Posted Jan 20 2011 10:42AM
George Karl faced cancer. Twice. His son had it. The elder Karl was blasted with radiation. He had a feeding tube inserted in his stomach when treatments caused mouth and throat sores that made it too painful to swallow. He admitted thinking about dying.
In a related development, the Carmelo Anthony madness drags on.
The Nets say they have permanently pulled the plug on the blockbuster trade -- maybe it's Russian for "Melo told us no way, we need to save face and make it look like our idea" -- and the Nuggets are back to somewhere between hours and months of continued distraction before a final resolution. It is not an ideal situation, obviously.
But their coach is about 10 months removed from about as far removed from ideal as you can get. Cancer of the throat and neck then. After prostate cancer in 2005. After Coby Karl had thyroid cancer.
George Karl knows tough situations, and this isn't one of them.
If anything, part of Karl relishes the challenge of dealing with something like the Carmelo situation, and that has always been the underplayed Karl storyline compared to the emotional tug of the health issues. He's a scrapper, a Pittsburgh kid who became a coach who toiled in the Continental Basketball Association and Europe before finally making it in the NBA. And when he did make it, he put his own kind -- the likes of Chris Andersen, Dahntay Jones, Linas Kleiza and now Gary Forbes -- in important roles. Karl featured his stars (Gary Payton, Shawn Kemp, Ray Allen, Glenn Robinson, Chauncey Billups, Anthony) but relied on the supporting cast.
It's why what seems like a mess to most everyone else isn't to Karl. More than that, in actual, tangible basketball repercussions, it's why the Nuggets are 24-17 at the midpoint despite injuries that have limited Andersen and Kenyon Martin to 11, 15 and 11 games despite the never-ending Anthony travelling circus and, now, despite the schedule.
"I don't think drama is good for any team," Karl said. "I think stability and competing is what we want, what we like to do. But the bigger the NBA gets, the more distractions that we're going to have. And we can't deny that we've had, at times, the distractions."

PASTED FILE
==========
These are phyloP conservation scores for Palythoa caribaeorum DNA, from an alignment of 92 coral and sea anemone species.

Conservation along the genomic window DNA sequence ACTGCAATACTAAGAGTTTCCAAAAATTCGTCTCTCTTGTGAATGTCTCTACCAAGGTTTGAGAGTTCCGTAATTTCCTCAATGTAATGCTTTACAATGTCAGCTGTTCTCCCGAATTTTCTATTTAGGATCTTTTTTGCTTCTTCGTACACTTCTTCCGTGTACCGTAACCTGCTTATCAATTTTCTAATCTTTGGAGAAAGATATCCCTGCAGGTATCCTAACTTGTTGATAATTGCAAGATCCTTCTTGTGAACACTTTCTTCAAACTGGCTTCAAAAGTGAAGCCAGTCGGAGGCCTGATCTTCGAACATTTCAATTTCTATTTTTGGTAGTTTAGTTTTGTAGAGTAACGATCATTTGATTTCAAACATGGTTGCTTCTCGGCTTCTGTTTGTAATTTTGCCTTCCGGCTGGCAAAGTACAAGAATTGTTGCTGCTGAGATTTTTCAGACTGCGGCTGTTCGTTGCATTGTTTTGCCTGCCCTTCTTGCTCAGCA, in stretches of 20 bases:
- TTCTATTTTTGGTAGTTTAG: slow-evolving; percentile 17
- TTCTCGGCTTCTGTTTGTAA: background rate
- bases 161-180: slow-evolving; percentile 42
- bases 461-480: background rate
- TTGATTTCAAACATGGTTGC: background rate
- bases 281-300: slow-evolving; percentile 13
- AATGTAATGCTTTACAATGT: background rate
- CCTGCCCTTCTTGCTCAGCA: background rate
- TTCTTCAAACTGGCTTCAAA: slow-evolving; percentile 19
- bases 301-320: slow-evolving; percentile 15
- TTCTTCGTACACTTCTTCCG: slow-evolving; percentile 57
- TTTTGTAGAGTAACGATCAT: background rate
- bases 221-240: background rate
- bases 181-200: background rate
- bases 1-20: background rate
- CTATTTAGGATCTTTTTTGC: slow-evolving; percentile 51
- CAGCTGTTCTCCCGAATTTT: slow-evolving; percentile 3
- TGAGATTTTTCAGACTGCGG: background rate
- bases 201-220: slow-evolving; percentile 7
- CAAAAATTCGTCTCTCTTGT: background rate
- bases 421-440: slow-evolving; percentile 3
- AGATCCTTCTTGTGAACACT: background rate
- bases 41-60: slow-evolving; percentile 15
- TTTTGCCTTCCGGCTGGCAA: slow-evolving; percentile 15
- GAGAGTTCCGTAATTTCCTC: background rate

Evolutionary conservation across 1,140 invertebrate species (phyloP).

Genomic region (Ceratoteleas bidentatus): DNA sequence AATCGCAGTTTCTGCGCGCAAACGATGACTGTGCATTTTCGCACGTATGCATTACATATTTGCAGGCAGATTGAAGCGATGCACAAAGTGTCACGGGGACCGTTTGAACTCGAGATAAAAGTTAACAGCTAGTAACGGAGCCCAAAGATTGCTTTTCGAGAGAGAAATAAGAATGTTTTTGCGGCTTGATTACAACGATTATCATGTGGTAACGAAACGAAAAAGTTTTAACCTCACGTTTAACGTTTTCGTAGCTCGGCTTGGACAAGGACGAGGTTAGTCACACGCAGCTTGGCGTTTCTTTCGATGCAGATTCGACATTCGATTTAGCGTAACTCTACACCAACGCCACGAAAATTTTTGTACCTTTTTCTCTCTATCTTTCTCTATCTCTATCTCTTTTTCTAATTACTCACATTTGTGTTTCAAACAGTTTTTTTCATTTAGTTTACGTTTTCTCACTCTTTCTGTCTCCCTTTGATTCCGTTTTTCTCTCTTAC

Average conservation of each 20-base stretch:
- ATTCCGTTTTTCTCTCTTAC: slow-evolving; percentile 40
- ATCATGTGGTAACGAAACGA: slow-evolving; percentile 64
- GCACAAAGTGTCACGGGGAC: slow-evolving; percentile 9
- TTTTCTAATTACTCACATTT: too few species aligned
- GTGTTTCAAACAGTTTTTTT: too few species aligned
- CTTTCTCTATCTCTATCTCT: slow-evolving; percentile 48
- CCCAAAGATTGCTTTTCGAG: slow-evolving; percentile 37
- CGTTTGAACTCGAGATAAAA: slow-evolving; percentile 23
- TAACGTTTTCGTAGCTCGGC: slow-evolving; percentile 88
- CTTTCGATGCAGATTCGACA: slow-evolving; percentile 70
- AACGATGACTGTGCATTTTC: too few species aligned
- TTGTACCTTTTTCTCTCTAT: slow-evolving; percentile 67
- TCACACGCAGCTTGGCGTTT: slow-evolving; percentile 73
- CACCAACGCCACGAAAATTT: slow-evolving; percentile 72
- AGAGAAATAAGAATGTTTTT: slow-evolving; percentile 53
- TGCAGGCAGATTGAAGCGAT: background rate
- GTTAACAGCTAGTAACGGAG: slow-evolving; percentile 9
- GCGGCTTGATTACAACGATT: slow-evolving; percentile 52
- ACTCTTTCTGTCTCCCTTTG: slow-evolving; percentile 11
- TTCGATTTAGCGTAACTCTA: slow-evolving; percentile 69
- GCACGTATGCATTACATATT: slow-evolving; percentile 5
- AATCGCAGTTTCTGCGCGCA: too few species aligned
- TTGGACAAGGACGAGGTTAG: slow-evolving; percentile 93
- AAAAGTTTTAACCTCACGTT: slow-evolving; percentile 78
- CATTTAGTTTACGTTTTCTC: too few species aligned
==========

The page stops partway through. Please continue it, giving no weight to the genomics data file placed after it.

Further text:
At times. Like, oh, every nanosecond since Day 1 of training camp.
The question deserves to be asked, with enough of the season logged to no longer consider this simply a good start: George Karl for Coach of the Year?
He isn't the favorite, not with the work of Gregg Popovich in San Antonio, but Karl has to be in the conversation. Too much has gone right for the Nuggets in the standings while too much has gone wrong all around them, and voters love those kinds of circumstances when weighing candidacies. Overcoming obstacles to win is always a draw.
"For a coach? Oh, yeah," Karl said. "But we knew that going in. We moped about it a little bit, but we got excited about it for the most part. We've got to make moves. We've got to be ready to make moves. We've got to kind of have a wild card in our pocket: If this isn't going to work, what else is going to work? So as a coaching staff, I think it's been kind of fun, even though we would like to have one or two more wins."
What a time to push the debate. The Nuggets, after three consecutive defeats and at times looking especially disinterested or distracted, have won four of five. And not just any four of five. They just beat the Suns by 34, the Heat by 28, the Cavaliers by 28 and the Thunder by five on Wednesday, losing only to the Spurs.
Next up are the Lakers, on Friday, but then, in order: the Pacers, Wizards, Pistons, Cavaliers, 76ers, Nets, Trail Blazers, Jazz, Timberwolves, Rockets and Warriors. Denver could soon be on pace for Karl's 11th season of 50 wins or more.
"Yeah, we've had some fun with this year," Karl said "We've won games playing some kind of a unique lineup, starting different people and having some success. In a very strange way, our bench has been better than our starters.
"Our bench has carried us and picked us up in a lot of wins. Melvin Ely has helped us win games. Gary Forbes has been a surprise. I think Arron [Afflalo] and Ty [Lawson] took their responsibility on this team and probably played a little bit better than we thought they were going to play. There's a lot of positives. There's a lot of things. There are days.
"We can't deny that the 'Melo drama doesn't have a cloudy effect on us at times. But in general, I think we've stayed strong."
Said the man who knows all about staying strong.
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